India Pakistan: Send a message: Pakistan’s weakest pressure points are financial rather than military


Following the Pulwama terror attack Pakistan Prime Minister Imran Khan claimed he needed “actionable intelligence” on Jaish-e-Muhammed’s (JeM) role, despite the terror outfit itself claiming responsibility for the attack. Since then, the Pakistani Punjab government has moved to take control of the seminaries in Bahawalpur, thought to be JeM’s headquarters. But information minister Fawad Chaudhry claiming these are purely religious madrasas, with no connection to JeM, showed Islamabad up to its usual game of making token gestures whenever international heat is cranked up on it.

It does indicate an area of vulnerability, though, which is worth building upon if New Delhi is to inflict a high cost on Pakistan for harbouring terror safe havens. Military strikes are difficult at this point since the element of surprise is gone; moreover terror facilities such as Bahawalpur are likely to have been evacuated by now. But Pakistan is short of foreign currency; indeed its policy of nurturing terror creates chronic internal instability which prevents it from having a viable economy. Its token moves on Bahawalpur and the “ban” on JuD (a front for LeT) came because Pakistan needs an IMF bailout and the Financial Action Task Force (FATF) has grey-listed it for sponsoring terror.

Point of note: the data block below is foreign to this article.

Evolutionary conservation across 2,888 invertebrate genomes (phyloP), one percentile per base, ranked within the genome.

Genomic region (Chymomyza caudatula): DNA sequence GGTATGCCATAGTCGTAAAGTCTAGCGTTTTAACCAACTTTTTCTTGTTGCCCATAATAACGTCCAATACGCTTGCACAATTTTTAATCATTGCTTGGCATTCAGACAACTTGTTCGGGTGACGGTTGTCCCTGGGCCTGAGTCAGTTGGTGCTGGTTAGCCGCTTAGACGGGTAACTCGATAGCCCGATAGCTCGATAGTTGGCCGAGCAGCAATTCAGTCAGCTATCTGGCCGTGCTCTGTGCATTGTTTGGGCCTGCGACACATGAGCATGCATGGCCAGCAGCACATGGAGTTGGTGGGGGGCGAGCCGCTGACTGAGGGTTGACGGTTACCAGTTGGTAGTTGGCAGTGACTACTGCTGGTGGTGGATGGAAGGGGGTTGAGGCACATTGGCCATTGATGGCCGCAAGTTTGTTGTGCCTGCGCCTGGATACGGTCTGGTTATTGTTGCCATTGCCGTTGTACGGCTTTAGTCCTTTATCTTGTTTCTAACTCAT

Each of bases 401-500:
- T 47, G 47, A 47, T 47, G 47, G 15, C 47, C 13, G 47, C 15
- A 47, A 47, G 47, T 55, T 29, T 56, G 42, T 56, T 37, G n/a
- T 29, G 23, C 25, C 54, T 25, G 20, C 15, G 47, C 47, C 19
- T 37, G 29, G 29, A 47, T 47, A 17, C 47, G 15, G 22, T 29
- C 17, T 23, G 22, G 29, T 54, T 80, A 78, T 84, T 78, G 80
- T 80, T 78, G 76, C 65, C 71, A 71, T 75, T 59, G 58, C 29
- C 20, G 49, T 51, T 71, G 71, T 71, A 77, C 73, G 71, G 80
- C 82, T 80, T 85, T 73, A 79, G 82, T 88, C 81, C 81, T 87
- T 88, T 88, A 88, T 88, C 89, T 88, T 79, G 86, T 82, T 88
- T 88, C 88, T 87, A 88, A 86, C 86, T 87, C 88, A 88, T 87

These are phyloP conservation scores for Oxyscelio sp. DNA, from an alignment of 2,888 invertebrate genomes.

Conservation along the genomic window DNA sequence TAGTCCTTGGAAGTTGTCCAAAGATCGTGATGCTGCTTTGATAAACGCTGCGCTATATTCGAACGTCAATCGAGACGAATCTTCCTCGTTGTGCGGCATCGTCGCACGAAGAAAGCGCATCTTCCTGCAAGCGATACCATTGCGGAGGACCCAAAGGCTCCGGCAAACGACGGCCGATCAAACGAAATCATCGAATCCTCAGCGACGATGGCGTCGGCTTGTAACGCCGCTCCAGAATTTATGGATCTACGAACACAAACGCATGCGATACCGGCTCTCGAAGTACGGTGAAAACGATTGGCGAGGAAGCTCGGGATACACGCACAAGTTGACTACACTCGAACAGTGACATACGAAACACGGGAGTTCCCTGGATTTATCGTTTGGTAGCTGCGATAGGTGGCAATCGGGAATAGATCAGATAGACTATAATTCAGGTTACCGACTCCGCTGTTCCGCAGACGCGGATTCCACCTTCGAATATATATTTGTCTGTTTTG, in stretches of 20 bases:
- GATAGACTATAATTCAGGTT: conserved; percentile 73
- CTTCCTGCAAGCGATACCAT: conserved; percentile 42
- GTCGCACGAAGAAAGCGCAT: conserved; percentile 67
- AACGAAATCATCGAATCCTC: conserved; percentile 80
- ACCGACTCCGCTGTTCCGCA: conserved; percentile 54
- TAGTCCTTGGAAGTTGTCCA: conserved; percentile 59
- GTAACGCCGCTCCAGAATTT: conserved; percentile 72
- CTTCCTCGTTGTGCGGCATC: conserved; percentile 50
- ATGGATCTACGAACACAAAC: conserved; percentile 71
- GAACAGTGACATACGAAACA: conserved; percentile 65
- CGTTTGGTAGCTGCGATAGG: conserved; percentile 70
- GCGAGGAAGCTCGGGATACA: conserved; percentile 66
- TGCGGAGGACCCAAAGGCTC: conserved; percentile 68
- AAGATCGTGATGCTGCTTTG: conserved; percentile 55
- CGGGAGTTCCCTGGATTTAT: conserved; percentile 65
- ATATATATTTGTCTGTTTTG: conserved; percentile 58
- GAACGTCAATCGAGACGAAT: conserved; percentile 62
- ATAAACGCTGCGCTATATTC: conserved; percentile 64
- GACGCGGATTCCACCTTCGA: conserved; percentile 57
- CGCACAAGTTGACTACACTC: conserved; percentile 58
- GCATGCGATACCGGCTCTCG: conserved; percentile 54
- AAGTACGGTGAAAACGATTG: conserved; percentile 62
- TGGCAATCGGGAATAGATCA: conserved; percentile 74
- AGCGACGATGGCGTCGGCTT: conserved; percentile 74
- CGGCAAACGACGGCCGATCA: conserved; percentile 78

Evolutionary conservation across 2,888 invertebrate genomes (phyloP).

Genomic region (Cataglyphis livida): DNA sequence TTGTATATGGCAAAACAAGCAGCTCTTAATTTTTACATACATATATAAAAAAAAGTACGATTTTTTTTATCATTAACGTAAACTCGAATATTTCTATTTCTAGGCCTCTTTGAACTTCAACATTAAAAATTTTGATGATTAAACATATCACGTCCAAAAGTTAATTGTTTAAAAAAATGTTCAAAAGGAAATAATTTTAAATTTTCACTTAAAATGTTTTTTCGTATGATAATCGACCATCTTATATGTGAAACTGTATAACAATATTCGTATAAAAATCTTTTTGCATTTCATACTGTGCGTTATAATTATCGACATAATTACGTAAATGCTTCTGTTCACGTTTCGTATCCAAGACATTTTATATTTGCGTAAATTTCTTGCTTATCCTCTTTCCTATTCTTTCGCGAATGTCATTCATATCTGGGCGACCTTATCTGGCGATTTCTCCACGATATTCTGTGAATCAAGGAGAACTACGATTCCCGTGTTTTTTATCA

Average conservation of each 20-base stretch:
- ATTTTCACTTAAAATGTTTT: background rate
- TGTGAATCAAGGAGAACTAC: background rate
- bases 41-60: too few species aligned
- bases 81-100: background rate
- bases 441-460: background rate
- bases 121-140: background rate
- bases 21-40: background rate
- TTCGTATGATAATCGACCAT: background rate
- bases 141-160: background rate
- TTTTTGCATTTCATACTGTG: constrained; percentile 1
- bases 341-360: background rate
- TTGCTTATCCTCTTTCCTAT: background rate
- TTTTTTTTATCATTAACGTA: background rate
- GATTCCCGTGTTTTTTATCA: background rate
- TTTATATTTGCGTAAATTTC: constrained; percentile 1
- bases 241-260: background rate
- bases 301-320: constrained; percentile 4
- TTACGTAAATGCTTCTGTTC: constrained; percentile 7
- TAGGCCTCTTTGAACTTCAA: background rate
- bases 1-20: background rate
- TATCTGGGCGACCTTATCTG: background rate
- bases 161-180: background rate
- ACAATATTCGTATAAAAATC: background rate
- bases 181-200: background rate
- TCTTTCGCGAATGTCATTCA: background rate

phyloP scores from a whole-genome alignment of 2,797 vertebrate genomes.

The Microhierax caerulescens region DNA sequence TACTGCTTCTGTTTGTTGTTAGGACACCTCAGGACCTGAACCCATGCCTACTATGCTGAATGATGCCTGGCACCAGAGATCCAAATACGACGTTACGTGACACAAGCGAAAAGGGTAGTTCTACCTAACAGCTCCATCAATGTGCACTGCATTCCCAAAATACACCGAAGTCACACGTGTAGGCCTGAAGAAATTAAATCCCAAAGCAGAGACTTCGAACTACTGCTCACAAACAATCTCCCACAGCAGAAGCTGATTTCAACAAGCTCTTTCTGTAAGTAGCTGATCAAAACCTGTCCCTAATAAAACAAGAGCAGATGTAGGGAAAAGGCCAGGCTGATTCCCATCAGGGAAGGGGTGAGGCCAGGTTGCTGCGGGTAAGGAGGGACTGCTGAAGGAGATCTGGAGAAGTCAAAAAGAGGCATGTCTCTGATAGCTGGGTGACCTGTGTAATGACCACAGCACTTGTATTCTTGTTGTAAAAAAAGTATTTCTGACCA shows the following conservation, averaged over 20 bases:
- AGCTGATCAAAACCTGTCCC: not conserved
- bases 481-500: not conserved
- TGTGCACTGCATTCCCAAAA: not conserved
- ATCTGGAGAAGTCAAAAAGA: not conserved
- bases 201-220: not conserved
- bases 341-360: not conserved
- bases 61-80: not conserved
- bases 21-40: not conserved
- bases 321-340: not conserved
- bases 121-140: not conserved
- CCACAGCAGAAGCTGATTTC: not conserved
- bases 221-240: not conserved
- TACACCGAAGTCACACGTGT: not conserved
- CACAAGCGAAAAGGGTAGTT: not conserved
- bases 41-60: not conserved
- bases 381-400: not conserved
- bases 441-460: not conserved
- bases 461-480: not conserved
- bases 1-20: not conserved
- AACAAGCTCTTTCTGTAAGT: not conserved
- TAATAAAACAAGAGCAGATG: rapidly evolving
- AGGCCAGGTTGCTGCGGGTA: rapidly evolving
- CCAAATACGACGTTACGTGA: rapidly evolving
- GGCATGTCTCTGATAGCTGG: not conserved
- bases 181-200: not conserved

Giving proof to Pakistan on terror activities from its soil has been proven to be pointless by now, but lobbying international agencies has had some success. The UN Security Council has, for the first time, condemned a terror strike in Kashmir and blamed JeM for it. New Delhi must strongly lobby international financial agencies such as IMF or FATF to blacklist Pakistan and deny it financial bailouts, till such time as it can roll up its terror infrastructure. This also serves US interests, as it would like to see a stable Afghanistan when it leaves. New Delhi and Washington should work closely together on this.

India can, in addition, work with the US, EU and other major powers to impose tough sanctions on Pakistan’s military-ISI elite which drives its security policies and much else in the country. Such sanctions would quickly bring Pakistan around, and the argument for them can be reinforced by putting the international community on notice that further terror outrages such as 26/11 or Pulwama will lead to an automatic military response from India, as India has the right to defend itself and domestic public opinion will not stand for anything less.


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